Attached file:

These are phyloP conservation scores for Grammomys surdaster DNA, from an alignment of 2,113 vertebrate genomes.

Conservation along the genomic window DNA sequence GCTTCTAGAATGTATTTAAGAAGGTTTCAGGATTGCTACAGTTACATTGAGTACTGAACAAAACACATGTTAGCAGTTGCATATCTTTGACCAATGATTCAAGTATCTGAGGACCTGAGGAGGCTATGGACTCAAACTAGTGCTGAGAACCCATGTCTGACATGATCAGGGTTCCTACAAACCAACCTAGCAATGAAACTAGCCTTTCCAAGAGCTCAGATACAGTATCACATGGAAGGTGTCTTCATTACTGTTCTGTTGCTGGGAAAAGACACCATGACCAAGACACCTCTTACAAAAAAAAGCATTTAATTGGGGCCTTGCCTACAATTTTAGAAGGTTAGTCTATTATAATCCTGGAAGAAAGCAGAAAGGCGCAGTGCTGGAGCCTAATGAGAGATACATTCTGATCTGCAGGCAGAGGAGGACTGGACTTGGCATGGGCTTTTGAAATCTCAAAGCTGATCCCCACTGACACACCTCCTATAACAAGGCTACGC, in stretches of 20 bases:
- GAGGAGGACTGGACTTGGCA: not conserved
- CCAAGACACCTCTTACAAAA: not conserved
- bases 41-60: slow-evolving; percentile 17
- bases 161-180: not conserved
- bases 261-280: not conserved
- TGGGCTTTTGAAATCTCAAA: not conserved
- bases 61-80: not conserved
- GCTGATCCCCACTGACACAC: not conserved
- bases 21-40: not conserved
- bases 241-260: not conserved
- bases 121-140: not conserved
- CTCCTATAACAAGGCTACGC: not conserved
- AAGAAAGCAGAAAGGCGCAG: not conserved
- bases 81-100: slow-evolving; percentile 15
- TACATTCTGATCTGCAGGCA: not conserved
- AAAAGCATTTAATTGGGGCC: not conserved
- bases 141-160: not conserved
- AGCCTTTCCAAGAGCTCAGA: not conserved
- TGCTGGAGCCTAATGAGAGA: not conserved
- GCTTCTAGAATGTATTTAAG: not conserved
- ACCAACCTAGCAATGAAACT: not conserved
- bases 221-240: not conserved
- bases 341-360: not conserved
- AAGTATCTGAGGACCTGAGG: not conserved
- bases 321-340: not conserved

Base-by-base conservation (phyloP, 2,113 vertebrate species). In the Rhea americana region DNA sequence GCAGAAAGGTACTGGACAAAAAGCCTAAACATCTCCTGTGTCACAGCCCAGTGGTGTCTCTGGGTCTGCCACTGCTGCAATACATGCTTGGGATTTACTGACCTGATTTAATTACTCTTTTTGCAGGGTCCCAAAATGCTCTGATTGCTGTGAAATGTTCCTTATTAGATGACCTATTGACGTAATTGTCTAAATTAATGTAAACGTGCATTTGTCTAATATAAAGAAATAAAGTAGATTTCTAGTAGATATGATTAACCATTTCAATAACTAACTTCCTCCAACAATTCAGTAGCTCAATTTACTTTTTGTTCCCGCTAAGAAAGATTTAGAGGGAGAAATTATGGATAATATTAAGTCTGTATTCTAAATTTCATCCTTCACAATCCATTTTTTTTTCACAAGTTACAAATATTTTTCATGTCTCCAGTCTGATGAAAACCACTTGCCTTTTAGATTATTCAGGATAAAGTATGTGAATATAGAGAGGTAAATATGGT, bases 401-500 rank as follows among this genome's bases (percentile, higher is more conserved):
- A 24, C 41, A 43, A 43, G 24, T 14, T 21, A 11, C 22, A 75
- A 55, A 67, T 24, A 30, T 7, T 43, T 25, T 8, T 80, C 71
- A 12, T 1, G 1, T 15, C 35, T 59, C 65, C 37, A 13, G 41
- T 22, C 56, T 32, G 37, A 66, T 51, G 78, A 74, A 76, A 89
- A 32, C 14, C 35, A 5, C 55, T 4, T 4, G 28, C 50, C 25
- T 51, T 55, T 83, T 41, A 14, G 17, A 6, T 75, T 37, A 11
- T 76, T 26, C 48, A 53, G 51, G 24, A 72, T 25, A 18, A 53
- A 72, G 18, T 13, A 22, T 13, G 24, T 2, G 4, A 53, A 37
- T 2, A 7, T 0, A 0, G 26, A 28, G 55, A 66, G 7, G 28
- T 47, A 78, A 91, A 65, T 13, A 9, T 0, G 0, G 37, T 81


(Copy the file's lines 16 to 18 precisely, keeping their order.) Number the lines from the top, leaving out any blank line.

- bases 81-100: slow-evolving; percentile 15
- TACATTCTGATCTGCAGGCA: not conserved
- AAAAGCATTTAATTGGGGCC: not conserved